Restoring vision: A non-profit leader’s story

First published February 18. This is one of several posts on Nehemiah this year. It didn’t make it into A Great Work.

Nehemiah had a problem in the non-profit he was leading. He’d been called to the international office for a lengthy assignment. During Nehemiah’s tenure, the organization had experienced a resurgence in reputation and impact. A major building project, stalled for a long time, was finally completed in record time. Membership was up, commitment was high.

And then Nehemiah left. While he was gone, a staff member had been involved with significant malfeasance. He’d allowed the organization’s facility to be used inappropriately. (A large storage space had been converted to an apartment. It was odd even then.)

The behavior of that staff member reflected an overall malaise about organizational values. Contributions were down, so staff had to be let go. The organization was losing the cultural impact it had regained under Nehemiah.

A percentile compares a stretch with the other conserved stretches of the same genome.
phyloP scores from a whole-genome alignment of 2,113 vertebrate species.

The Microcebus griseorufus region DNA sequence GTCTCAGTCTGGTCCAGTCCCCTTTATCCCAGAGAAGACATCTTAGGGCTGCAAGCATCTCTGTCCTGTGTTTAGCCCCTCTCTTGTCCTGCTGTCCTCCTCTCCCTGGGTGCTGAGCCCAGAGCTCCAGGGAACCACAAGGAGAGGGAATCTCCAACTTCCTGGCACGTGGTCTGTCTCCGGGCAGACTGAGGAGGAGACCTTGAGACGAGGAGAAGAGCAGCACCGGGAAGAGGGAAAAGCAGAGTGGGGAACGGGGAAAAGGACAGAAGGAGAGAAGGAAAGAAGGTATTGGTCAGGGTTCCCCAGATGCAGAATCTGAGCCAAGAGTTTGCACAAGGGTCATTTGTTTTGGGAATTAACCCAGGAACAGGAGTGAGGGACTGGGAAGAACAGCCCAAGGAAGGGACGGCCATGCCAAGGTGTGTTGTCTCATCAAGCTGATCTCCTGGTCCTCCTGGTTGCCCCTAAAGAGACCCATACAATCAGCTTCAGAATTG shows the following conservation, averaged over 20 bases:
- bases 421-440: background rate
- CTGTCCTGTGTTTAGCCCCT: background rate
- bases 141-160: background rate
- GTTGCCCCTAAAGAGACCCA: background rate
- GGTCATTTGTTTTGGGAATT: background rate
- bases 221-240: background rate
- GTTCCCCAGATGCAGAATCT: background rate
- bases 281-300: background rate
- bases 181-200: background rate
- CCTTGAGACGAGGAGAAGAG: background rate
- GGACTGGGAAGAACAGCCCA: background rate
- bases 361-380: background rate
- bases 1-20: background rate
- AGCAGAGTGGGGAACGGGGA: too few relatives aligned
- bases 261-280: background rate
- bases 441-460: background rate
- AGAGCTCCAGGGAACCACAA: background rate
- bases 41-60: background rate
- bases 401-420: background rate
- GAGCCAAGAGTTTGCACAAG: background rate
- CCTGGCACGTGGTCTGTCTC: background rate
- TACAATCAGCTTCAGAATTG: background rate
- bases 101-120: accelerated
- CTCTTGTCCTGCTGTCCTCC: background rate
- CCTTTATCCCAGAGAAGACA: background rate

When Nehemiah returned, he took immediate action. He tore up the sublease. He carried the furniture out of the apartment. (I see it being thrown out of a window down a cliff, but I can’t substantiate that.) He returned the shelving and storage bins.

He appointed a new accounting team to take care of the contributions. Because the staff was divided into three areas of specialization, he appointed one person from each team to the oversight team. He also appointed an intern to help with the busy work.

While he was restoring the internal processes, Nehemiah reminded community leaders of their roles. Like the leadership team of a United Way campaign, these people were supposed to remind people of the importance of the organization.

With Nehemiah’s leadership, contributions returned to appropriate levels.

Nehemiah wrote a report and sent a short memo to his supervisor: Remember me for this, O my God, and do not blot out what I have so faithfully done for the house of my God and its services.

(From Nehemiah 13:4-14)